skip to main content
caption: Posters used to promote arts and cultural events through the WPA. 
    Slideshow Icon 2 slides
Enlarge Icon
Posters used to promote arts and cultural events through the WPA.

Can a 21st century WPA rescue the struggling economy under the pandemic?

It was 85 years ago on May 6, 1935, when President Franklin Delano Roosevelt signed an order that created the Works Progress Administration. At the time, America was mired in the depths of the Great Depression.

The WPA was created to provide jobs for millions of laborers. They were put to work on giant infrastructure projects. But at the behest of Eleanor Roosevelt, the WPA targeted another sector that was experiencing bad times: the nation’s artists.

Federal Project Number One, as it was called, created a flotilla of arts programs that. In the first year alone, it hired more than 15,000 actors, writers, visual artists and musicians.

As the coronavirus pandemic pushes Washington state unemployment toward 25% -- Great Depression levels -- many arts and culture advocates say it’s time to reinvent the WPA for the 21st century.

Seattle’s hospitality, tourism and cultural sectors were among the first to experience the economic fallout when public gathering bans took effect.

A new survey of 90 regional culture nonprofits, conducted by the advocacy group Arts Fund, finds that virtually all the groups have cancelled programming and either furloughed or laid off their staff. As many as 5,000 people have lost culture-sector employment around Seattle since March; that number doesn’t include independent artists and club and cabaret performers.

Seattle’s ACT Theatre was poised to open its artistic season in mid-March when Governor Jay Inslee announced his restrictions.

“We had to stop rehearsals and postpone all performances,” said ACT Managing Director Becky Witmer. Ultimately, the theatre company cancelled the first three plays it had planned to present this spring and summer. Then, in what she calls a “horrible, horrible week,” Witmer laid off more than 50 employees, from actors and backstage crew members to box office staff.

Local and federal government along with private support has helped bridge the immediate impacts of the closures, but Witmer is one of many Seattle cultural leaders who say the once-vibrant local arts community will need more than emergency relief funds to survive this pandemic. Although Gov. Inslee has initiated the slow reopening of local businesses, performing arts venues will be among the last to welcome back audiences, and even after they reopen, they’ll most likely see social distancing restrictions that limit ticket revenues.

The pandemic has hit artists of color particularly hard, according to Tim Lennon, executive director of Langston, an organization focused on elevating African American arts and artists.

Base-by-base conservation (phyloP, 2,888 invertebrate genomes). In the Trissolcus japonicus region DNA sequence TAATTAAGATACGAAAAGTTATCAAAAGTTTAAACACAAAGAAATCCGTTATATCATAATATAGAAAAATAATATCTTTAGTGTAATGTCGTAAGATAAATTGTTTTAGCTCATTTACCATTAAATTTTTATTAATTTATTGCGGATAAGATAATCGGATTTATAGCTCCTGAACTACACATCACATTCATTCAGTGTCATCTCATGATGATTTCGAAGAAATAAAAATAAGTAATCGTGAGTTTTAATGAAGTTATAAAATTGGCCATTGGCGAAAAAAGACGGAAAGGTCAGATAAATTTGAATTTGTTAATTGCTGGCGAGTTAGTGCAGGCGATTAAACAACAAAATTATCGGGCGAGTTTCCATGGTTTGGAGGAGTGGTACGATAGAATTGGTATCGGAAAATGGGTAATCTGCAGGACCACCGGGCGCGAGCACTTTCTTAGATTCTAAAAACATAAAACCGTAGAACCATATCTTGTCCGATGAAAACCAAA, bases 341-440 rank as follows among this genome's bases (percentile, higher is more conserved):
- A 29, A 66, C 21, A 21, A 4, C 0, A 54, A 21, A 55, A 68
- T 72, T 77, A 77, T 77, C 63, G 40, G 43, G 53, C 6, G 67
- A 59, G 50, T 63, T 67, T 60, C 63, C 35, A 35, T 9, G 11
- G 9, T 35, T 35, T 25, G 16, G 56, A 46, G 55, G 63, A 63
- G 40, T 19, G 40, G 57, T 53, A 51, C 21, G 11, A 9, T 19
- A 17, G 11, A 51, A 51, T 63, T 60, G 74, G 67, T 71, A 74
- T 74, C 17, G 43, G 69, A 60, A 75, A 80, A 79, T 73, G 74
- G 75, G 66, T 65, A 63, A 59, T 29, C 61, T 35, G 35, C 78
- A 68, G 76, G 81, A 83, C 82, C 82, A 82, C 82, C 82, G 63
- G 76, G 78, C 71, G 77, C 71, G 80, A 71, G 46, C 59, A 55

“The artists right now who are having the hardest time staying afloat -- staying alive honestly — are going to be making tough choices in the months ahead,” Lennon says.

Langston is administering one of several emergency relief funds created in March. So far they’ve awarded a total of $500,000 in small grants to hundreds of Seattle-area artists. Many more are waiting for the relief fund to be replenished. Given the state of the economy, they could be in for a long wait.

“There’s plenty of folks who are just going to give up and go work in an Amazon fulfillment center,” Lennon said.

Randy Engstrom, Director of Seattle’s Office of Arts and Culture, says given the dire situation, the old WPA has been top of his mind lately.

“The WPA gave people jobs, gave people benefits, and had them produce something of value for the community,” Engstrom said.

WPA artists made posters for the National Parks, set up 100 community arts centers, and toured everything from vaudeville revues to new plays by established writers.

Engstrom says a modern-era program could pay artists for the murals they’re already painting on boarded up storefronts, or hire them to create digital arts education programs for home learning. He also sees it as an opportunity to help correct some of Seattle's ongoing inequities in everything from housing to health care to digital access.

But University of Washington historian James Gregory says the situation 85 years ago was different from today.

"We're in a pandemic," he notes, and audiences can't attend the kinds of performances the WPA was famous for presenting. More than that Gregory says the current federal government would have to lead the way, and he's skeptical of their support for a 21st-century public works program like the WPA.

That doesn't deter local arts leaders like Randy Engstrom.

“Next year will be the 50th anniversary of our department,” he says. “Which was chartered by then-Mayor Wes Uhlman during the greatest depression in Seattle’s history, when Boeing laid off 65,000 people. It was created to give people hope.”

Engstrom says we need that kind of optimism right now.